Hounslow Loop Line

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Hounslow Loop Line
Hounslow to Isleworth railway line - geograph.org.uk - 236080.jpg
The line between Hounslow and Isleworth
Overview
TypeCommuter rail, Suburban rail
SystemNational Rail
StatusOperational
LocaleGreater London
TerminiLondon Waterloo
Stations7
Operation
Opened1850
OwnerNetwork Rail
Operator(s)South Western Railway
Rolling stock
Technical
Number of tracks2
Track gauge1,435 mm (4 ft 8 12 in) standard gauge
Electrification750 V DC third rail
Route map

Barnes
Barnes Junction
Vine Road
level crossing
Barnes Bridge
Chiswick
Grove Park Terrace
level crossing
1
2
New Kew Junction
Kew Bridge (1 N&SWJRL&SWR 2)
Kew (N&SWJR)
Old Kew Junction
Brentford
Syon Lane
Wood Lane
level crossing
Hounslow/
Smallberry Green
Isleworth
Hounslow
Hounslow
Junction
Whitton
Junction
Feltham Junction
Feltham

The Hounslow Loop Line is a railway line in southwest London which was opened by the London and South Western Railway in 1850. It leaves the Waterloo to Reading Line at Barnes Junction and after some seven and a half miles rejoins it at a triangular junction between Whitton and Feltham. Passenger services, all operated by South Western Railway, either loop back to Waterloo by the junctions or continue southwest via Feltham. The line is electrified at 750 V DC (third rail). It provides access to the North London Line for freight services both passing through Clapham Junction to the north east and connecting to the rail network to the south west.

Passenger services and rolling stock[edit]

The typical weekday service in trains per hour is:

  • 2 from Waterloo, taking the loop at Barnes and leaving it beyond Hounslow to go via Richmond to return to Waterloo
  • 2 from Waterloo, running via Richmond and taking the loop at Hounslow and returning to Waterloo
  • 2 from Waterloo, taking the loop at Barnes and leaving it beyond Hounslow to go via Feltham to Weybridge
  • 2 from Weybridge, taking the loop at Hounslow and returning to Waterloo

Limited trains to/from London start/terminate at Hounslow, however South Western Railway timetables and departure boards indicate that every other train from Waterloo terminates or starts at Hounslow whilst they are actually running as loop services.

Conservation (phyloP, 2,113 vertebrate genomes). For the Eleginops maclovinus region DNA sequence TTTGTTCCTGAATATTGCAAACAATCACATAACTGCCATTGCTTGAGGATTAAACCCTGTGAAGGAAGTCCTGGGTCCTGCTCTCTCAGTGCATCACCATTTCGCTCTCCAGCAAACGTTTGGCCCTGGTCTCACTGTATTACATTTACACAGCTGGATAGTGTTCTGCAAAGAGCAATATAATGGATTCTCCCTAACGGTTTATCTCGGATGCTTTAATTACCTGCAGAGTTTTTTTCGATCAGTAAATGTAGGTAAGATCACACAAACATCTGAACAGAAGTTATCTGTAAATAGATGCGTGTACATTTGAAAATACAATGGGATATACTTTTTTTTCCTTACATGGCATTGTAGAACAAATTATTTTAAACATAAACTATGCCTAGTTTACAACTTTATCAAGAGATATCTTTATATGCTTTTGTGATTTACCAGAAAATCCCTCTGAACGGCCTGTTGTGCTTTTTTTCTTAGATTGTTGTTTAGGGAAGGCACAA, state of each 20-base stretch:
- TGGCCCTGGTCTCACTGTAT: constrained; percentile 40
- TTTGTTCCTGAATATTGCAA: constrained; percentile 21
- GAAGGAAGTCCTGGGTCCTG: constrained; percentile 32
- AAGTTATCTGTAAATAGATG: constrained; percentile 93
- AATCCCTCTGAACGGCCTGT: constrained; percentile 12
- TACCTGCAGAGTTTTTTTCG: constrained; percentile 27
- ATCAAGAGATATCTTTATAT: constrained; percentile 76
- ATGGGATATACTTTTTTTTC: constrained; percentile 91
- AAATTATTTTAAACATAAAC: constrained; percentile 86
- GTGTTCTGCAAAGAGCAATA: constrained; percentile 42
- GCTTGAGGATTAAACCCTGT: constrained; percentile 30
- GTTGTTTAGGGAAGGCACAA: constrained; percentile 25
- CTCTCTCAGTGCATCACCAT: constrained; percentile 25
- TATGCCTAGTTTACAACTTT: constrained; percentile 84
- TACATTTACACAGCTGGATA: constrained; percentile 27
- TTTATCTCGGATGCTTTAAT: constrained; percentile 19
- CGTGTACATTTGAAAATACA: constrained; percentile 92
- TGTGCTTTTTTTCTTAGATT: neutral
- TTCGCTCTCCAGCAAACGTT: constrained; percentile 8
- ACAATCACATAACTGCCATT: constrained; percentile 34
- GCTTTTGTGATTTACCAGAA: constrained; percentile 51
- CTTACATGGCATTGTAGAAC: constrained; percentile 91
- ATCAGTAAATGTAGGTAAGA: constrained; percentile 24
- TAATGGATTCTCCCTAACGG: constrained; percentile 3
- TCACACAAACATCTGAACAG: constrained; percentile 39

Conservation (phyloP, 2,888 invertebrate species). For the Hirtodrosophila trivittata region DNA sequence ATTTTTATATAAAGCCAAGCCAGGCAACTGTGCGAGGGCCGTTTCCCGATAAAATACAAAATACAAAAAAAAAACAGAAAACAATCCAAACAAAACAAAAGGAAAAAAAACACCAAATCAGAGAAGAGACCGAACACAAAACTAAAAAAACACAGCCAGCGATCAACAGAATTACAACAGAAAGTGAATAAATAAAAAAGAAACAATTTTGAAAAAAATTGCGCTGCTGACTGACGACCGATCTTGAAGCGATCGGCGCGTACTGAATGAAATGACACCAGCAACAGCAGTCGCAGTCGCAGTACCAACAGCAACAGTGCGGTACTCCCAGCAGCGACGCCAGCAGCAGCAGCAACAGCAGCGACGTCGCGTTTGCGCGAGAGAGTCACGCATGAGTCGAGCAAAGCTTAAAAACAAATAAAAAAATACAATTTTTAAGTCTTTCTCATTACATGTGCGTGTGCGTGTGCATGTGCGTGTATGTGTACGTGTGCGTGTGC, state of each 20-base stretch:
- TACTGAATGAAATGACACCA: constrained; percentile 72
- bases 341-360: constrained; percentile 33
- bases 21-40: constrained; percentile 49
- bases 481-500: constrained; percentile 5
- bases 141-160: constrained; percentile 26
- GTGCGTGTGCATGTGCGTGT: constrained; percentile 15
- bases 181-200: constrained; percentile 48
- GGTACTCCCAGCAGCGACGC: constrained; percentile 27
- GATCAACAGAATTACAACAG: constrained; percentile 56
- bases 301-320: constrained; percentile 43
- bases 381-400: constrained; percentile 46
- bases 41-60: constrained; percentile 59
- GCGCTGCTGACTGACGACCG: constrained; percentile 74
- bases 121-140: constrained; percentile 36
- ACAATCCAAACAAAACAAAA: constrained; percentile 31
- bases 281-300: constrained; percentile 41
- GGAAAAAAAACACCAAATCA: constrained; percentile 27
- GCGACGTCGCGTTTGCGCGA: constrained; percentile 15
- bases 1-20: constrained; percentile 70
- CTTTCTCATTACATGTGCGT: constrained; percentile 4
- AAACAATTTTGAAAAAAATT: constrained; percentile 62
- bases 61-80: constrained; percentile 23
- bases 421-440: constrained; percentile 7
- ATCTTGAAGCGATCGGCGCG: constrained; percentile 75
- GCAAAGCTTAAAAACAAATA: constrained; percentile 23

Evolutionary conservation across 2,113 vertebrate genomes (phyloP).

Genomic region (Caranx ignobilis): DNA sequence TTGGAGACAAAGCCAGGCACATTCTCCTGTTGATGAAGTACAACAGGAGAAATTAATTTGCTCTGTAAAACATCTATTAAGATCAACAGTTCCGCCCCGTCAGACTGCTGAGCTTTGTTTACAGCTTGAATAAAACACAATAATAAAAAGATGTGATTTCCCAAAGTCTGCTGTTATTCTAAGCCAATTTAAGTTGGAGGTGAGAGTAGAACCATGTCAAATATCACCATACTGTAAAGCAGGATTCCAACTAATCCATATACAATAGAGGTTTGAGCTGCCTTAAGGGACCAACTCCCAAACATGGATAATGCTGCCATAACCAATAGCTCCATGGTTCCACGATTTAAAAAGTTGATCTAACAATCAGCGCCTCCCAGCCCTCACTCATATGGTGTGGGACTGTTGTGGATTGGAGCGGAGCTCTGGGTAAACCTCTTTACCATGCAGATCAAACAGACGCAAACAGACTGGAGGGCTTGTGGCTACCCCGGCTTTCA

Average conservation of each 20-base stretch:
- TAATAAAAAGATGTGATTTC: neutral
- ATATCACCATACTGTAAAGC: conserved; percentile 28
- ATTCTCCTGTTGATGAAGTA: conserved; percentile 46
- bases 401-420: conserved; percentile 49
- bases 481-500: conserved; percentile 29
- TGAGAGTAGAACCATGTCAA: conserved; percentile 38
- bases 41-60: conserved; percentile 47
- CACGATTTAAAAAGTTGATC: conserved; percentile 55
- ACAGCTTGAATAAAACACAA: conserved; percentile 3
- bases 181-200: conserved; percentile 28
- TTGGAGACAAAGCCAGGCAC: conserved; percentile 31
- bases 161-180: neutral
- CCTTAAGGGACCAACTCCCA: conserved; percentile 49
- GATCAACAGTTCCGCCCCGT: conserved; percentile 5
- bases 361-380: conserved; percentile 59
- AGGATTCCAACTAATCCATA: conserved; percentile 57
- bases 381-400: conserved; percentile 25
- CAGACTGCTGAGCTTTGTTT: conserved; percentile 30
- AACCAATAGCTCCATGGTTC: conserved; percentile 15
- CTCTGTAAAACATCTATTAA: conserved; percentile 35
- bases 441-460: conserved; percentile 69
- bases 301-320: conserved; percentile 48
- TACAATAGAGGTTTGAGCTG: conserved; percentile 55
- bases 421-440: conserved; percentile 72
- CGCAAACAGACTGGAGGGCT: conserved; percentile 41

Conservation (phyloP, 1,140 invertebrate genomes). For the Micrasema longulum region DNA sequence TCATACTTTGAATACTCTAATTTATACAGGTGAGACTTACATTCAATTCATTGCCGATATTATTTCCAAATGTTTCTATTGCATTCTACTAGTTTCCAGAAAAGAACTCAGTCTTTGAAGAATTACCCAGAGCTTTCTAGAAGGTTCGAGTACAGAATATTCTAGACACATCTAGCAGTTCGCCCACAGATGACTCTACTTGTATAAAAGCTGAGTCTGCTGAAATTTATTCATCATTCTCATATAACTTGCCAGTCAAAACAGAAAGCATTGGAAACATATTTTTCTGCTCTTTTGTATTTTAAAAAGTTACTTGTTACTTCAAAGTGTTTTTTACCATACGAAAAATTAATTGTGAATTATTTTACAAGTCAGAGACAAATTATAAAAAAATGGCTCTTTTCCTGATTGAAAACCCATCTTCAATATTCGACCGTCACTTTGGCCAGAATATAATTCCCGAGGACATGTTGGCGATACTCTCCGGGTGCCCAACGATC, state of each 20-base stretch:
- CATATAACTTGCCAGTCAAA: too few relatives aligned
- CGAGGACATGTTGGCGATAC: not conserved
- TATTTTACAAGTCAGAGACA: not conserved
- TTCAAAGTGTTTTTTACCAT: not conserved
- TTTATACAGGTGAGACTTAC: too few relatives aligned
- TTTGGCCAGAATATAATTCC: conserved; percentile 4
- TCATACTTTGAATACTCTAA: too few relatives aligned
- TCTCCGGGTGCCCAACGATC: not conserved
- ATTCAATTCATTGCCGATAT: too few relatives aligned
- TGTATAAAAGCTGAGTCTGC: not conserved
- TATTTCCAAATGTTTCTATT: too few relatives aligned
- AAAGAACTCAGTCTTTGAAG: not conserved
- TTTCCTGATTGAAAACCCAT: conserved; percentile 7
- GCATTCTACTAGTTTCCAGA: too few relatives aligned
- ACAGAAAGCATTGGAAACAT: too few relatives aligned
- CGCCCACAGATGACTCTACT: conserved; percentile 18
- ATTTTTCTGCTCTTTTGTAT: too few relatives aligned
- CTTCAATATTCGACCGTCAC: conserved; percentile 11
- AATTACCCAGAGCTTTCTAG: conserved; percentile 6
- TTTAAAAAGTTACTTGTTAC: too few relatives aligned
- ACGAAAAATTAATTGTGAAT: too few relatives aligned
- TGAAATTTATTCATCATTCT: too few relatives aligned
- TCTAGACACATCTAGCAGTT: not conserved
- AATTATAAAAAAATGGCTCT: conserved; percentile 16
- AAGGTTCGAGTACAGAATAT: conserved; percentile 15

The Sunday service is

  • 1 train per hour in each direction between Waterloo and Woking via Staines
  • 1 train per hour between Waterloo and Hounslow via Brentford in the afternoon.

Services are generally operated by Class 707s, operating in 5 or 10-car configuration. These trains entered service in August 2017.[1] Class 450 and Class 458 units also work the line. All units on the line are to be replaced by Class 701 Aventra units, with introduction planned for 2020.[2][3]

Ridership[edit]

The line has seen a steep increase in ridership levels in recent years, corresponding with the doubling of train frequencies from 2 trains per hour in each direction to 4 (except on Sundays). The line's seven stations had combined passenger numbers of 5.565 million in 2007–08 (based on station exits), a 162% increase on the 2004–05 figure of 2.122 million.[4]

Recent changes[edit]

Most stations had platforms lengthened to allow the operation of 10 coach trains from May 2013.[5] Where this was not possible, selective door opening is used.

Platform 20 at Waterloo (within the former Waterloo International terminal) came into use in May 2014 to provide additional capacity.[6][7]

References[edit]

  1. ^ "Class 707s enter service on Windsor routes". Global Rail News. 18 August 2017. Retrieved 8 April 2019.
  2. ^ Armitage, Jim (14 February 2018). "Business focus: Why your box-fresh train is being replaced". Evening Standard. Retrieved 8 April 2019.
  3. ^ Johnson, Marc (11 September 2017). "Waterloo dawn for South Western Railway". Rail Staff. Retrieved 8 April 2019.
  4. ^ "Station usage estimates". Rail statistics. Office of Rail Regulation. Please note: Some methodology may vary year on year.
  5. ^ Longhurst, Chris (3 September 2014). "Hounslow Loop set for more trains and longer carriages by 2017". getwestlondon. Retrieved 8 April 2019.
  6. ^ "New platform and 60 extra carriages for Waterloo commuters". Department for Transport. gov.uk. 23 December 2011. Archived from the original on 5 November 2012.
  7. ^ "Platform 20 at Waterloo finally opens (with five more to come)". urban75 forums. Retrieved 8 April 2019.

Further reading[edit]

External links[edit]